We are delighted you found this page and want to learn more about Cavachons. We love the breed and adore our 4-year-old Cavachon, Kirby. We are pleased to bring you the ultimate guide to all things Cavachon and share information on this fascinating breed.
What’s A Cavachon
A Cavachon is a mix of the Cavalier King Charles Spaniel and the Bichon Frise. A small dog, they are compact, spunky dogs that inherit the best traits of both popular breeds.
Cavachons – A Short History
The Cavalier King Charles Spaniel is a relatively new breed first recognized by the British Kennel Club (BKC) in 1945. Several decades later, the American Kennel Club (AKC) classified them as its 140th breed in 1996.
One of the larger breeds in the toy group, Cavaliers, combines the pleasant and loving nature of a toy breed with the athletic capabilities of a sporting dog. They are medium-energy dogs that will always be game for a playful romp but are just as happy cuddling with you on the couch.
The earliest record of the Bichon Frise dates back to the 14th century. The Bichon is an adorable pure white toy breed that is playful, loving, and suitable even for inexperienced dog owners.
First brought to the US in 1956, Bichons became recognized in 1973 by the American Kennel Club in the Non-Sporting Group.
Cavachons are the best of both these breeds. First bred by Gleneden Kennels in Berryville, Virginia, in 1996, Cavachons are now considered a designer dog breed and rapidly growing in popularity.
Cavachons are an adorable, intelligent breed that does well in smaller spaces like apartments. Friendly, playful, and loyal, Cavachons don’t like being alone for too long and will do best in households with present family members.
Their amicable personalities usually have them getting along with children and other pets. They love attention and playtime and will happily cuddle on your lap if you let them. They are easy to train and aim to please, making them ideal for inexperienced or first-time dog owners.
Because they are a mixed breed, the coat of a Cavachon can vary in length with different levels of waves or curls. Their coats come in various colors such as white, cream, or pied and can contain several markings of tan, red, black, and apricot. They are usually dual or tri-colored and rarely have pure white coats.
Cavachons are small dogs, with the males tending to be slightly bigger. A female Cavachon usually measures about ten inches at the shoulder and weighs between ten to fifteen pounds. Males are taller at 12 inches at the shoulder and weigh between 12 to 20 pounds. (Source)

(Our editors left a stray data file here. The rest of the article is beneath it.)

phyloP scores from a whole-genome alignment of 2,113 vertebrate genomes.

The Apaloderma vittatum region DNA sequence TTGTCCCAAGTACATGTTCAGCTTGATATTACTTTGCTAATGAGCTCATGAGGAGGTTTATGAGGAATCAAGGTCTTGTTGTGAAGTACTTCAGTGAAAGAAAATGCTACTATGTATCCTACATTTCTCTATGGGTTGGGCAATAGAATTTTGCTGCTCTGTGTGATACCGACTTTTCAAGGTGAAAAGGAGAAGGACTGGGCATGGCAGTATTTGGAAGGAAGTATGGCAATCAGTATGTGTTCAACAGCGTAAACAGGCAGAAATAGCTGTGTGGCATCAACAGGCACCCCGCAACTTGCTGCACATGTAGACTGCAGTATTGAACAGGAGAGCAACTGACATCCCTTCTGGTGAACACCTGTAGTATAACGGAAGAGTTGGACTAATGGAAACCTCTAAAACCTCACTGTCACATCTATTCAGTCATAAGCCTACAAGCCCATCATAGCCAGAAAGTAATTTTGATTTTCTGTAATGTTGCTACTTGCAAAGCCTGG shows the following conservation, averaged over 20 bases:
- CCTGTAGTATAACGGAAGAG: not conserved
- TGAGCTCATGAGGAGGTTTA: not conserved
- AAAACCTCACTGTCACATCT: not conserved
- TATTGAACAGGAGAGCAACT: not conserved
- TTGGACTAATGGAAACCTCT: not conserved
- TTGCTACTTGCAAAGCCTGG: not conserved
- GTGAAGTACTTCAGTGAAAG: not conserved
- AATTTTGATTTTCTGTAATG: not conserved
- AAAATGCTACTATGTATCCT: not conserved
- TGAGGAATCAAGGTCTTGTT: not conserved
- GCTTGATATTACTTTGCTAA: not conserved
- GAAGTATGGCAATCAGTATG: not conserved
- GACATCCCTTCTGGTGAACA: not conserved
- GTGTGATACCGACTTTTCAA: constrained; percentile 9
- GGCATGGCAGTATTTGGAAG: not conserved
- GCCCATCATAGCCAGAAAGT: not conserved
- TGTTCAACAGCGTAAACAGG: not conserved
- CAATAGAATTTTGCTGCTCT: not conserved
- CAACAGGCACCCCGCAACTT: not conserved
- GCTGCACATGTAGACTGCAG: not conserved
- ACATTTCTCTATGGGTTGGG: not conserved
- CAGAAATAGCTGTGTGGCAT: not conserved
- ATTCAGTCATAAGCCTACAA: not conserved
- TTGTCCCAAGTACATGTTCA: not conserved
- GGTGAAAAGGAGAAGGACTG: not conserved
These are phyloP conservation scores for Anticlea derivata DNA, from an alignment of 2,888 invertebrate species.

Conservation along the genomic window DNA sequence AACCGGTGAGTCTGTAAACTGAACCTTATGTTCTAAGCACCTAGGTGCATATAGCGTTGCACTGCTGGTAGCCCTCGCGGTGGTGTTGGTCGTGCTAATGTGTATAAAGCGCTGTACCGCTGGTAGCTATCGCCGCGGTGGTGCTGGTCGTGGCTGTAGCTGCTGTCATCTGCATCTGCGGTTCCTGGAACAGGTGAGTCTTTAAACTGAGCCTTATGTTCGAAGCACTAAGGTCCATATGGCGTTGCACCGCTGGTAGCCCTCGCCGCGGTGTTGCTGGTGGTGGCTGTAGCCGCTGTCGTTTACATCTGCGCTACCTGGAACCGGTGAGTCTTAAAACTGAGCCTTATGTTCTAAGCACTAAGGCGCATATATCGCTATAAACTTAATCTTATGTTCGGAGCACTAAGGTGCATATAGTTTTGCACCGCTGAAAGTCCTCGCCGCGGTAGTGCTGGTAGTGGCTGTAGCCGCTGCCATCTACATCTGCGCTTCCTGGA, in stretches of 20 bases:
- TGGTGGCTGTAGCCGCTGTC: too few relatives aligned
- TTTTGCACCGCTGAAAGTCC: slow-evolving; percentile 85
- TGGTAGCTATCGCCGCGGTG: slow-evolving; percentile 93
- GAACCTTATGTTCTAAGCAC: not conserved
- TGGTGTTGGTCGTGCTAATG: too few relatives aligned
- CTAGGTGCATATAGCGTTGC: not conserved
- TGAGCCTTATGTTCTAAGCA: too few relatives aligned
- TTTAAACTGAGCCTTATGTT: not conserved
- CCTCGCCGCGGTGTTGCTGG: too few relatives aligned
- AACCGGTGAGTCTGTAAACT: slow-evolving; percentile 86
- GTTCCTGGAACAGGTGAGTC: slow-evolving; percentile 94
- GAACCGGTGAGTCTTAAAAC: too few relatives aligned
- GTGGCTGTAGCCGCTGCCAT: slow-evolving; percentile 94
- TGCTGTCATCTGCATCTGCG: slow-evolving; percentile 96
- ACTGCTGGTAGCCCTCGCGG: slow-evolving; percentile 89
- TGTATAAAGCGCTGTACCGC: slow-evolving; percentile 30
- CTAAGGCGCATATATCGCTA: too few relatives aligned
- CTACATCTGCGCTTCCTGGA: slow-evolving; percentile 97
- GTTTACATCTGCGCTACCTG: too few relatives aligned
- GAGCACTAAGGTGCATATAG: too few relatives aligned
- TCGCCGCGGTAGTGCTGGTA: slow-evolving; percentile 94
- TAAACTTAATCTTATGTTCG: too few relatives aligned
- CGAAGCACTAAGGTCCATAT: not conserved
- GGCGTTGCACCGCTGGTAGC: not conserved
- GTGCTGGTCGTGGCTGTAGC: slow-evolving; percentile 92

They have brown, expressive eyes, a soft, gentle expression, and a black nose.
They are a low-shedding breed, making them suitable for people with allergies. Although they shed less, frequent brushing is still required to remove dead hair and skin from their coats that might cause mats and tangles.
Exercise And Diet For Your Cavachon
These little fluff balls are medium-energy dogs and don’t need too much exercise. They do well with a daily walk of about half an hour to an hour, supplemented by loads of playtime in between. They love their naps almost as much as they love playtime!
They are curious and playful and probably won’t say no to a game of fetch or tug. Ball games will help them burn energy and keep them mentally stimulated. They are well suited for apartments as long as they get adequate exercise.
Most Cavachons are natural swimmers and love getting in the water. Swimming is an excellent activity that promotes muscular development and cardiovascular health.
Cavachons can be prone to obesity, especially when not exercised adequately. They should be fed a high-quality brand of kibble that consists of protein, fats, and nutrients for small breed dogs.
The lack of regulation has proven unsuccessful in controlling the quality of dog food. Often containing toxic chemicals, preservatives, antibiotics, and other undesirables, cheap dog food can also contain fillers such as soy, grain, and corn.
Be sure to pick high-quality food only. Cavachons are small dogs that don’t eat much, so the price difference is well worth the health of your furry friend.
The amount of food to feed depends on your Cavachon’s weight, physical appearance, activity levels, and age. When in doubt, check with your veterinarian on the appropriate amount to feed.
Have a Cavachon that gobbles food? Eating too fast can lead to health complications like bloat, gastrointestinal complications, and obesity.